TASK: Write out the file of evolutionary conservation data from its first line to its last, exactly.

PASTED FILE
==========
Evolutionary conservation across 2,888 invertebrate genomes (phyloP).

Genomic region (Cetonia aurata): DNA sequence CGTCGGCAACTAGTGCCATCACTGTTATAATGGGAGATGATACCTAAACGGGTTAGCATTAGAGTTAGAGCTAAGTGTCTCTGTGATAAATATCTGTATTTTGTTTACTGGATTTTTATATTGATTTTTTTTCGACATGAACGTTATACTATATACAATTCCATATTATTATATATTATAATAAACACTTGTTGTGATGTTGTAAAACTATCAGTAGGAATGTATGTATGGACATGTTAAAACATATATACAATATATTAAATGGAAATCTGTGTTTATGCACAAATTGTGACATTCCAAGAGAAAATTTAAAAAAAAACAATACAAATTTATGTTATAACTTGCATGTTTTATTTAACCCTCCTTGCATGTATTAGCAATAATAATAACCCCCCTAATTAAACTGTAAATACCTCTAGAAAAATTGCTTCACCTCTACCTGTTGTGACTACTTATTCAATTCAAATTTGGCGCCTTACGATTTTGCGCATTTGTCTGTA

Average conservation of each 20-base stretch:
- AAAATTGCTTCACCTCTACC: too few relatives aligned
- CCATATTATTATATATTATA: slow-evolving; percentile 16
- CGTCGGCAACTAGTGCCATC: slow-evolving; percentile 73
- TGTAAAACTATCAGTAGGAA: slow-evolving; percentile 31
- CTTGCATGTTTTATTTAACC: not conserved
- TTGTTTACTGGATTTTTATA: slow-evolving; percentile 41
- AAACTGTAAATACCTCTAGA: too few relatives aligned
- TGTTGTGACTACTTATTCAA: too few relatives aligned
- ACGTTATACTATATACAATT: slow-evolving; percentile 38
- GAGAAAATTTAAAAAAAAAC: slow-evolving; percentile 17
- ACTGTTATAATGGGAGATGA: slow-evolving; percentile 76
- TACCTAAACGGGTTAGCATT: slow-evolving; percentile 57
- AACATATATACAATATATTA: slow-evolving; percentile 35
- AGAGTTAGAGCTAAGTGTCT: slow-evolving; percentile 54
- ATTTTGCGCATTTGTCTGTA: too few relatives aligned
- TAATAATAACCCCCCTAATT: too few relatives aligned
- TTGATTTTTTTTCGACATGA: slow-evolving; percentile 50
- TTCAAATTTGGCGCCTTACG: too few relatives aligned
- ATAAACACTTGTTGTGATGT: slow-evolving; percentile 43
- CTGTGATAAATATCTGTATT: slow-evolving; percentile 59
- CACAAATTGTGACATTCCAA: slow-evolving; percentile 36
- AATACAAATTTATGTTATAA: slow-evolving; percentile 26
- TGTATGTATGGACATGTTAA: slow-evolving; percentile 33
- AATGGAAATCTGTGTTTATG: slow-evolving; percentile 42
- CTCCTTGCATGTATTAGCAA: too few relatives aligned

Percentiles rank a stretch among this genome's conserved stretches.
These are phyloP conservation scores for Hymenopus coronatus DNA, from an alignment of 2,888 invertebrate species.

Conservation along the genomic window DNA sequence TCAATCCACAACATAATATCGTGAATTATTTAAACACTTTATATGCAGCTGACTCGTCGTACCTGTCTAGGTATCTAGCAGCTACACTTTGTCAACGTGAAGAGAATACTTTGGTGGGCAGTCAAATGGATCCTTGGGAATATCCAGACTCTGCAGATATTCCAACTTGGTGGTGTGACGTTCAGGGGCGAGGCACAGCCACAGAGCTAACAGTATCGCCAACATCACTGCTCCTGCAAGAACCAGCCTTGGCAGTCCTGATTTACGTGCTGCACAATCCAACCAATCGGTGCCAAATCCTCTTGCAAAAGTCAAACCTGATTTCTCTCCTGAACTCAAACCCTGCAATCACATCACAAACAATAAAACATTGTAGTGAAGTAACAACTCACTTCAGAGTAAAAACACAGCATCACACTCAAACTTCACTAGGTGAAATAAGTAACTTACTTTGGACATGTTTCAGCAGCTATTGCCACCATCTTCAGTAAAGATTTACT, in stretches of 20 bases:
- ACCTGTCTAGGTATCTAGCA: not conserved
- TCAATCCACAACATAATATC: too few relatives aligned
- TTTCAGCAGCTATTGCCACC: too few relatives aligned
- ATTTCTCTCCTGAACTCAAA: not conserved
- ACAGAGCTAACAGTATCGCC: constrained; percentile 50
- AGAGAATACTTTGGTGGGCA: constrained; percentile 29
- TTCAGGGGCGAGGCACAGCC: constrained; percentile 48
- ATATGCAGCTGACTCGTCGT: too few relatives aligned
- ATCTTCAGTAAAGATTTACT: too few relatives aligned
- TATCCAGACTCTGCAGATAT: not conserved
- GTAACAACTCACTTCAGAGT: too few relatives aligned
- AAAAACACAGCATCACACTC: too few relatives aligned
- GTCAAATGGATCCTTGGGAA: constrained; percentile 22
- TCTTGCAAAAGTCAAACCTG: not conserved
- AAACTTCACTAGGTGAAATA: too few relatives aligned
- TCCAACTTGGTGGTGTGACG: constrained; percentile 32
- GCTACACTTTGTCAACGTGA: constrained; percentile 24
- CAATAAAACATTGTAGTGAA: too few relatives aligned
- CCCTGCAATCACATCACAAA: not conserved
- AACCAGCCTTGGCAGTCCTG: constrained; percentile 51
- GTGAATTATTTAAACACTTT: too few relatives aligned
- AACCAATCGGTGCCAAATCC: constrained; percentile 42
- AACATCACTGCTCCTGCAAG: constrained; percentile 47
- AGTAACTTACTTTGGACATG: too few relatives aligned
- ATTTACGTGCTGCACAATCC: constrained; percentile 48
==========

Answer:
Evolutionary conservation across 2,888 invertebrate genomes (phyloP).

Genomic region (Cetonia aurata): DNA sequence CGTCGGCAACTAGTGCCATCACTGTTATAATGGGAGATGATACCTAAACGGGTTAGCATTAGAGTTAGAGCTAAGTGTCTCTGTGATAAATATCTGTATTTTGTTTACTGGATTTTTATATTGATTTTTTTTCGACATGAACGTTATACTATATACAATTCCATATTATTATATATTATAATAAACACTTGTTGTGATGTTGTAAAACTATCAGTAGGAATGTATGTATGGACATGTTAAAACATATATACAATATATTAAATGGAAATCTGTGTTTATGCACAAATTGTGACATTCCAAGAGAAAATTTAAAAAAAAACAATACAAATTTATGTTATAACTTGCATGTTTTATTTAACCCTCCTTGCATGTATTAGCAATAATAATAACCCCCCTAATTAAACTGTAAATACCTCTAGAAAAATTGCTTCACCTCTACCTGTTGTGACTACTTATTCAATTCAAATTTGGCGCCTTACGATTTTGCGCATTTGTCTGTA

Average conservation of each 20-base stretch:
- AAAATTGCTTCACCTCTACC: too few relatives aligned
- CCATATTATTATATATTATA: slow-evolving; percentile 16
- CGTCGGCAACTAGTGCCATC: slow-evolving; percentile 73
- TGTAAAACTATCAGTAGGAA: slow-evolving; percentile 31
- CTTGCATGTTTTATTTAACC: not conserved
- TTGTTTACTGGATTTTTATA: slow-evolving; percentile 41
- AAACTGTAAATACCTCTAGA: too few relatives aligned
- TGTTGTGACTACTTATTCAA: too few relatives aligned
- ACGTTATACTATATACAATT: slow-evolving; percentile 38
- GAGAAAATTTAAAAAAAAAC: slow-evolving; percentile 17
- ACTGTTATAATGGGAGATGA: slow-evolving; percentile 76
- TACCTAAACGGGTTAGCATT: slow-evolving; percentile 57
- AACATATATACAATATATTA: slow-evolving; percentile 35
- AGAGTTAGAGCTAAGTGTCT: slow-evolving; percentile 54
- ATTTTGCGCATTTGTCTGTA: too few relatives aligned
- TAATAATAACCCCCCTAATT: too few relatives aligned
- TTGATTTTTTTTCGACATGA: slow-evolving; percentile 50
- TTCAAATTTGGCGCCTTACG: too few relatives aligned
- ATAAACACTTGTTGTGATGT: slow-evolving; percentile 43
- CTGTGATAAATATCTGTATT: slow-evolving; percentile 59
- CACAAATTGTGACATTCCAA: slow-evolving; percentile 36
- AATACAAATTTATGTTATAA: slow-evolving; percentile 26
- TGTATGTATGGACATGTTAA: slow-evolving; percentile 33
- AATGGAAATCTGTGTTTATG: slow-evolving; percentile 42
- CTCCTTGCATGTATTAGCAA: too few relatives aligned

Percentiles rank a stretch among this genome's conserved stretches.
These are phyloP conservation scores for Hymenopus coronatus DNA, from an alignment of 2,888 invertebrate species.

Conservation along the genomic window DNA sequence TCAATCCACAACATAATATCGTGAATTATTTAAACACTTTATATGCAGCTGACTCGTCGTACCTGTCTAGGTATCTAGCAGCTACACTTTGTCAACGTGAAGAGAATACTTTGGTGGGCAGTCAAATGGATCCTTGGGAATATCCAGACTCTGCAGATATTCCAACTTGGTGGTGTGACGTTCAGGGGCGAGGCACAGCCACAGAGCTAACAGTATCGCCAACATCACTGCTCCTGCAAGAACCAGCCTTGGCAGTCCTGATTTACGTGCTGCACAATCCAACCAATCGGTGCCAAATCCTCTTGCAAAAGTCAAACCTGATTTCTCTCCTGAACTCAAACCCTGCAATCACATCACAAACAATAAAACATTGTAGTGAAGTAACAACTCACTTCAGAGTAAAAACACAGCATCACACTCAAACTTCACTAGGTGAAATAAGTAACTTACTTTGGACATGTTTCAGCAGCTATTGCCACCATCTTCAGTAAAGATTTACT, in stretches of 20 bases:
- ACCTGTCTAGGTATCTAGCA: not conserved
- TCAATCCACAACATAATATC: too few relatives aligned
- TTTCAGCAGCTATTGCCACC: too few relatives aligned
- ATTTCTCTCCTGAACTCAAA: not conserved
- ACAGAGCTAACAGTATCGCC: constrained; percentile 50
- AGAGAATACTTTGGTGGGCA: constrained; percentile 29
- TTCAGGGGCGAGGCACAGCC: constrained; percentile 48
- ATATGCAGCTGACTCGTCGT: too few relatives aligned
- ATCTTCAGTAAAGATTTACT: too few relatives aligned
- TATCCAGACTCTGCAGATAT: not conserved
- GTAACAACTCACTTCAGAGT: too few relatives aligned
- AAAAACACAGCATCACACTC: too few relatives aligned
- GTCAAATGGATCCTTGGGAA: constrained; percentile 22
- TCTTGCAAAAGTCAAACCTG: not conserved
- AAACTTCACTAGGTGAAATA: too few relatives aligned
- TCCAACTTGGTGGTGTGACG: constrained; percentile 32
- GCTACACTTTGTCAACGTGA: constrained; percentile 24
- CAATAAAACATTGTAGTGAA: too few relatives aligned
- CCCTGCAATCACATCACAAA: not conserved
- AACCAGCCTTGGCAGTCCTG: constrained; percentile 51
- GTGAATTATTTAAACACTTT: too few relatives aligned
- AACCAATCGGTGCCAAATCC: constrained; percentile 42
- AACATCACTGCTCCTGCAAG: constrained; percentile 47
- AGTAACTTACTTTGGACATG: too few relatives aligned
- ATTTACGTGCTGCACAATCC: constrained; percentile 48